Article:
Monday, November 23, 2009

Cap-and-trade demands international solution

Any cap-and-trade policy must keep Minnesota businesses on a level playing field with their competitors in the national and global marketplaces. That’s why the Minnesota Chamber advocates a national program – but only if it is crafted within the context of an international agreement. That critical element is missing from the current debate in Congress. The proposed legislation is certain to result in higher energy prices that will be passed to ratepayers. Minnesota’s mining and forest products industries will particularly be hit hard. Overall, any product manufacturer with global sales will be less competitive if energy prices increase significantly.

This negative impact will be made worse by the proposed allocation of emission allowances for electric utilities, which penalizes utilities that are more coal dependent. Customers in Minnesota and the Midwest rely heavily on coal-powered electricity generation. As a result, they will be affected disproportionately compared with other regions, creating another competitive disadvantage for businesses.

The business community has a strong record of advancing initiatives that benefit the environment and the economy. But the federal legislation as currently framed – especially without an accompanying international agreement – won’t solve the problem, be efficient or cost effective.

The Senate Wants to Create Jobs: They Should Call Enbridge Pipeline for Advice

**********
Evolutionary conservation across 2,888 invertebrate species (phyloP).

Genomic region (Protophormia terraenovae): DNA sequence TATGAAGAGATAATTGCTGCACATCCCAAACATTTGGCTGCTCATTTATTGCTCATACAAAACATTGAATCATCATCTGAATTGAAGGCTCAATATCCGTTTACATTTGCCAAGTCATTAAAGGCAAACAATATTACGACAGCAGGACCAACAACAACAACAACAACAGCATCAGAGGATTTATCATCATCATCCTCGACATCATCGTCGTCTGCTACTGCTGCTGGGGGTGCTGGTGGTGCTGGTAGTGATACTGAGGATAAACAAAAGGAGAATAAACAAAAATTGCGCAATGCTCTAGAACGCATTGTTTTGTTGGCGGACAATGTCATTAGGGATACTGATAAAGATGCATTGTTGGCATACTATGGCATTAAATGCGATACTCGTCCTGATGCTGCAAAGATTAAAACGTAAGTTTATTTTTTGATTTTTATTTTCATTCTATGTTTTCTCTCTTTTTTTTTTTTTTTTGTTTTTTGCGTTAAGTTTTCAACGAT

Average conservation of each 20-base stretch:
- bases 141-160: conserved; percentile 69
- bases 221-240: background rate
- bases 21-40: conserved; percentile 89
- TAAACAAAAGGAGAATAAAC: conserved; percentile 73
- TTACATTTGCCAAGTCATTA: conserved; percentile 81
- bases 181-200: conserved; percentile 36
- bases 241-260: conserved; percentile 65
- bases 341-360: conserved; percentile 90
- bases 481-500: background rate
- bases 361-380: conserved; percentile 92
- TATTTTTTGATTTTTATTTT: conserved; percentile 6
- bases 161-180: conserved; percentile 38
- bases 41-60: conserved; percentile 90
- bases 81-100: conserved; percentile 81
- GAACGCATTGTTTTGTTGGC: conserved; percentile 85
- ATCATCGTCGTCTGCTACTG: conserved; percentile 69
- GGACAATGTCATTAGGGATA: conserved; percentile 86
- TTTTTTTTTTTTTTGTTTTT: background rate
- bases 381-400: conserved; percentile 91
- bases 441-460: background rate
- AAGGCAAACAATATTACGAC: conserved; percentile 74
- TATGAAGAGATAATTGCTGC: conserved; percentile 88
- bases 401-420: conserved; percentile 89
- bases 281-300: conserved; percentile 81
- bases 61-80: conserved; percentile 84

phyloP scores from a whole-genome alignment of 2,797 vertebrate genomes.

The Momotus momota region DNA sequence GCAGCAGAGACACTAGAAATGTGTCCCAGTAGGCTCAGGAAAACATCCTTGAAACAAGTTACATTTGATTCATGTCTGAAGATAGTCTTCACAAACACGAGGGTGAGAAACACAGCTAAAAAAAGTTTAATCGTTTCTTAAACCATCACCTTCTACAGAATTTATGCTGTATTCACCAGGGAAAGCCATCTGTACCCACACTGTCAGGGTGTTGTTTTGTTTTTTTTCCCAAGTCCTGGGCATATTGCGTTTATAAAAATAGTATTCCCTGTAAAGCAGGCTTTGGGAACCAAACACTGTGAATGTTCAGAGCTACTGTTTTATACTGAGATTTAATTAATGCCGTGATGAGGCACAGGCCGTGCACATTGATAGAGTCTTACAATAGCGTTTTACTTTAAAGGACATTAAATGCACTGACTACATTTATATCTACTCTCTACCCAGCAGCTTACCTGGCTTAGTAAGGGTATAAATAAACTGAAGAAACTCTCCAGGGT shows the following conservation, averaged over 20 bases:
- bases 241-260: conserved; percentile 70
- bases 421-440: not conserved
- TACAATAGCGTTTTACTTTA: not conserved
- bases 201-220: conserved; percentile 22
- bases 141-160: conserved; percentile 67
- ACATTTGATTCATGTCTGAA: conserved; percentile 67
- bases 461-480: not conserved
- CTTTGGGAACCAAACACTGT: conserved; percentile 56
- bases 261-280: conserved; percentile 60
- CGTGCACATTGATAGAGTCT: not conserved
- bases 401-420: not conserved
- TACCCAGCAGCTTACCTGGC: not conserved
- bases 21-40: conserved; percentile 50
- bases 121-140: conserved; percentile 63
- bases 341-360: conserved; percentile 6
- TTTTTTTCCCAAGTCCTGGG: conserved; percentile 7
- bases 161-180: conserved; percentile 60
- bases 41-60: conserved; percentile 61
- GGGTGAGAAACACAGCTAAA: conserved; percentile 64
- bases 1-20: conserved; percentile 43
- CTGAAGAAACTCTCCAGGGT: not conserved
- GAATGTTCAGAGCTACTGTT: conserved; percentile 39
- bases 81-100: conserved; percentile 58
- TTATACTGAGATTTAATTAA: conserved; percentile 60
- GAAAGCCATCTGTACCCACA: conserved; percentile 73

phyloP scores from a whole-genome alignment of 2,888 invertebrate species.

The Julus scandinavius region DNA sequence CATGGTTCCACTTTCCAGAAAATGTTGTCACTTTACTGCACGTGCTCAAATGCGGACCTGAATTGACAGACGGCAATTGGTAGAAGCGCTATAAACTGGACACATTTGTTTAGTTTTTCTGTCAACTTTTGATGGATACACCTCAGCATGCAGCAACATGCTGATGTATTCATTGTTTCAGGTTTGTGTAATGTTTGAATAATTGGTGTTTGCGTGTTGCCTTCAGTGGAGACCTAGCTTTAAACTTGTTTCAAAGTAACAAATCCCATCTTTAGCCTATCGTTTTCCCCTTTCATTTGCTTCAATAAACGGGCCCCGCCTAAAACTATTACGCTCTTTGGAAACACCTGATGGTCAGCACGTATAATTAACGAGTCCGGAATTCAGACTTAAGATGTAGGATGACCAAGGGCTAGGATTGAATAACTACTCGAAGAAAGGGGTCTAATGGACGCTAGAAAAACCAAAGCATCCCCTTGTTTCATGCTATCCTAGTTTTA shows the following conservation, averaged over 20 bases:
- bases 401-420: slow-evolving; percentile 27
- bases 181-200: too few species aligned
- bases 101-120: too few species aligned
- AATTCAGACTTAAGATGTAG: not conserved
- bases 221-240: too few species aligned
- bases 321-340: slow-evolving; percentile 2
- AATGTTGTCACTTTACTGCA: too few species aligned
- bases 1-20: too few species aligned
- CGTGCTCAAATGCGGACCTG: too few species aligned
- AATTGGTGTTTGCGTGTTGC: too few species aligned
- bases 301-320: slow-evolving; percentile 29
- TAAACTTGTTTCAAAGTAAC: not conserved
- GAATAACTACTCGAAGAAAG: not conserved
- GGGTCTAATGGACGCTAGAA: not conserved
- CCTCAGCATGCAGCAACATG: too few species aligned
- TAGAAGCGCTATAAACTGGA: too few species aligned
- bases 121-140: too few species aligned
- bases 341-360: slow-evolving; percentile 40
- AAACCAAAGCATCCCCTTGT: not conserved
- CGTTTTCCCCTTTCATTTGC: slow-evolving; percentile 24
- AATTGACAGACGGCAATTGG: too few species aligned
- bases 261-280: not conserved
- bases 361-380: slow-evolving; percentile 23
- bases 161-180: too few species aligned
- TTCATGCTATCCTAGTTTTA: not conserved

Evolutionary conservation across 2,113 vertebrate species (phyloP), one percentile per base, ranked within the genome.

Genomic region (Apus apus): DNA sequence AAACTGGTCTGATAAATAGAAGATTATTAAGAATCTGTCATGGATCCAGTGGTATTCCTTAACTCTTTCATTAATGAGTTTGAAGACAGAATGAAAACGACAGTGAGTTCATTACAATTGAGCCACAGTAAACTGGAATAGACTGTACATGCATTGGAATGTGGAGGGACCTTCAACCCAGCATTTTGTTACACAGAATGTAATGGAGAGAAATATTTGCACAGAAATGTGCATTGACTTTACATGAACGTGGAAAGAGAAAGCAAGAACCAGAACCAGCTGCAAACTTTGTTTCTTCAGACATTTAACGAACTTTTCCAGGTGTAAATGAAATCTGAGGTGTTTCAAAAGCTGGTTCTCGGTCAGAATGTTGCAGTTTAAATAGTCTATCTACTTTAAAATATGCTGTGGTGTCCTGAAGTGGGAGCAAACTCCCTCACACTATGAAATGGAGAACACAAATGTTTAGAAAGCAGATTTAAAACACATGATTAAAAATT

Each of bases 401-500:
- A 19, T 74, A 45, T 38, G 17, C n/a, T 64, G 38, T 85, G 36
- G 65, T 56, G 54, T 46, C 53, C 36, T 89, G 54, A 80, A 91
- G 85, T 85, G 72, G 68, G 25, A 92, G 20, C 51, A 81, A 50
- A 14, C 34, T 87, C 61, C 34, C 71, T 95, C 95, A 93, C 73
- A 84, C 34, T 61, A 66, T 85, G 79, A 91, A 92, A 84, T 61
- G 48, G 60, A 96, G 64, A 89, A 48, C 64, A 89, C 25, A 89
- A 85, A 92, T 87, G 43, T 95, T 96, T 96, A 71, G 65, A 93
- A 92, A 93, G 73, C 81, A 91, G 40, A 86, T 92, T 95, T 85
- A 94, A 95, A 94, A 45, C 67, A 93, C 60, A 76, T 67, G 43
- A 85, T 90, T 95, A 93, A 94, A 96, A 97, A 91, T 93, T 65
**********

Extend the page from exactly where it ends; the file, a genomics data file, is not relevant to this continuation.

Sen. Jeff Bingaman (D-N.M.) wants to make sure that the upcoming "jobs bill" includes the energy sector. Creating jobs is the new political mantra. Most of us are for that since it actually helps people on Main Street rather than Wall Street. However, the private market money sources, lenders and venture capitalists are unlikely to take risks in the alternative energy sector right now. Smart money will stay close to traditional energy so long as we have a weak dollar. Just look at the performance of oil in the past several months for proof.

While oil itself has performed well, the real story in traditional energy is infrastructure. Enbridge Pipeline presents a great example of private sector job creation. Don't believe me, call the Bemidji/Grand Rapids and all in between Chambers of Commerce or read the MPR story below. These are not more government jobs, these are private sector welders, pipefitters, and hardware jobs. With the construction of the Alberta Clipper pipeline from Calgary to Superior, Wisconsin, reliable, friendly Canadian crude is brought to the upper Midwest energy consumer -- you and me. This crude is then refined at the Flint Hills Resources Refinery, just south of the Twin Cities and used by Minnesota outdoorsman in their snowmobiles, four wheelers, snowblowers, ice drills, chain saws, and cars and trucks as well as running Minnesota Main Street business. Minnesota receives approximately 80% of its oil from our Canadian neighbors.

As a result of the pipeline construction, there are no motel rooms available in Bemidji and the surrounding area, restaurants are packed, and food suppliers are running full time as are many ancillary businesses.

Want the real story about how private business is creating jobs and income and taxes right here in Minnesota. Read the details from Minnesota Public Radio at: